After the events of the first Daddy’s Home, Dusty and Brad seemed to have settled into a nice routine as, to use their term, Co-Dads of children, Adrianna and Dylan. However, it is the Christmas Holiday and somehow Dusty and Brad invited their own fathers to the celebration; Que hijinks that bring this family closer together.
Hey, its November, so you know what that means; that’s right it’s the 3-month celebration of Christmas, with the trotting out of those tried and true commercials and movies that end with a family discovering the true meaning of Christmas. The first one of those this year is the sequel to a film that didn’t perform critically well, but clearly did enough at the box office to warrant another instalment to a series that didn’t seem to need one. Daddy’s Home is full of that improv comedy that has seemed to affect all of American comedy with stilted delivery and cartoonish situations.
Daddy’s Home 2 presents itself as essentially another safe family comedy where everyone learns to love each other, become better people, find the Christmas spirit and whatever. Nothing of consequence ever happens in this film that isn’t sorted by the next day. Like scenes of child endangerment, property damage, trespassing on public land, vandalism, public brawling and being drunk and disorderly. This family commit a lot of crimes and it is all just swept under the rug for the sake of wacky dysfunctional hijinks.
The characters themselves aren’t really characters as it is just Will Ferrell and Mark Walberg hanging out in a nice house in the mountains with their famous friends, like another American comic… However, more than that, Walberg himself can be a likeable and charismatic performer, and it is disappointing to see him phone it in with an easy pay check. But by far the worst offender in this film is Will Ferrell. In Daddy’s Home 2, as with all his most recent work, he will not stop yelling. Brad, Ferrell’s character, is a bundle of anxieties, some very deep-seated issues and all the charm of a kid vomiting on you. Not a scene goes by without him falling down, screaming or performing some sort of improvised skit. None of which is funny or endeering but smacks of someone trying far too hard to entertain. Mel Gibson is also there as Dusty’s Dad with a permanent sneer on his face and laughing maniacally at other’s misfortune like a psychopath. While I was watching this film I felt sorry for John Lithgow who plays Brad’s Dad who is too good for this film, as well as Linda Cardellini as Brad’s wife Sara, who has nothing to do. I found myself identifying with Sara more than any of the leads as she was beginning to meet the end of her rope and had had enough of these idiotic caricatures of human behaviour.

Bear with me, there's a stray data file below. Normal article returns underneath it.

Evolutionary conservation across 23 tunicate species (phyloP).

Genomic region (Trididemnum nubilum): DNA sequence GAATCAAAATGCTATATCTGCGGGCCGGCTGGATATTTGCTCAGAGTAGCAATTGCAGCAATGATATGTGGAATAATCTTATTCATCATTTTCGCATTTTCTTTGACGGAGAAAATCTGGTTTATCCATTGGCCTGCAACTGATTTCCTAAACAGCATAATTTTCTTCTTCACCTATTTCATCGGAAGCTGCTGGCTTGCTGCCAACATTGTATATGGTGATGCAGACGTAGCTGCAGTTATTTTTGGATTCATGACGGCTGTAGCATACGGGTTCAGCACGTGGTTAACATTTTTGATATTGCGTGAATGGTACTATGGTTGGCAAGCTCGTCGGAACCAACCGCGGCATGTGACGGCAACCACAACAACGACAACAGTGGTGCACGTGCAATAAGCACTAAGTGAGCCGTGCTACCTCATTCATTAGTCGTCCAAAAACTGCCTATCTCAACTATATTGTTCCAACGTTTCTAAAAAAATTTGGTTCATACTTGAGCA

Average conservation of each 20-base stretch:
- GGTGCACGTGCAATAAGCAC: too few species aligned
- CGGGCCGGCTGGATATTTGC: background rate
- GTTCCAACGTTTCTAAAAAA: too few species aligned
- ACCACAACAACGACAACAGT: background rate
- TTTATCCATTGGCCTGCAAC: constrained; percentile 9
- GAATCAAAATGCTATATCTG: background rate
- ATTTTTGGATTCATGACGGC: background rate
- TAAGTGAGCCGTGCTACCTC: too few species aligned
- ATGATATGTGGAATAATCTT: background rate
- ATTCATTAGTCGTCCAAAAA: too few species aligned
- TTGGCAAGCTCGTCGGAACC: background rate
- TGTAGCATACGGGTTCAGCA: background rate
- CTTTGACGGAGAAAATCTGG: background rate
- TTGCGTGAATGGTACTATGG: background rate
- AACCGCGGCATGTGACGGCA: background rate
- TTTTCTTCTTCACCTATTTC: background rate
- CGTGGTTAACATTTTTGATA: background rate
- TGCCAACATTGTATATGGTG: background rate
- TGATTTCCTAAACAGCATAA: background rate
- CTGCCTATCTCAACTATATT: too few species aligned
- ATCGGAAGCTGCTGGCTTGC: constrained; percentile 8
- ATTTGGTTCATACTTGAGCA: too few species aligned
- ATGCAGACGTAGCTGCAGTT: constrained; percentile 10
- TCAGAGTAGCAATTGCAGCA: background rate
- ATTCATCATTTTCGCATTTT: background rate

I am not really sure what else to say about this film that hasn’t already been said by a dozen different critics about a dozen different movies. Daddy’s Home 2 is lazy, middle of the road, uncomfortably unfunny, obnoxious and entierly forgettable. The only reason I can think of why Daddy’s Home and Daddy’s Home 2 will be remembered and watched by future generations is as a time capsule of how people saw gender back in the before times.
You can watch Daddy’s Home 2 in cinema’s now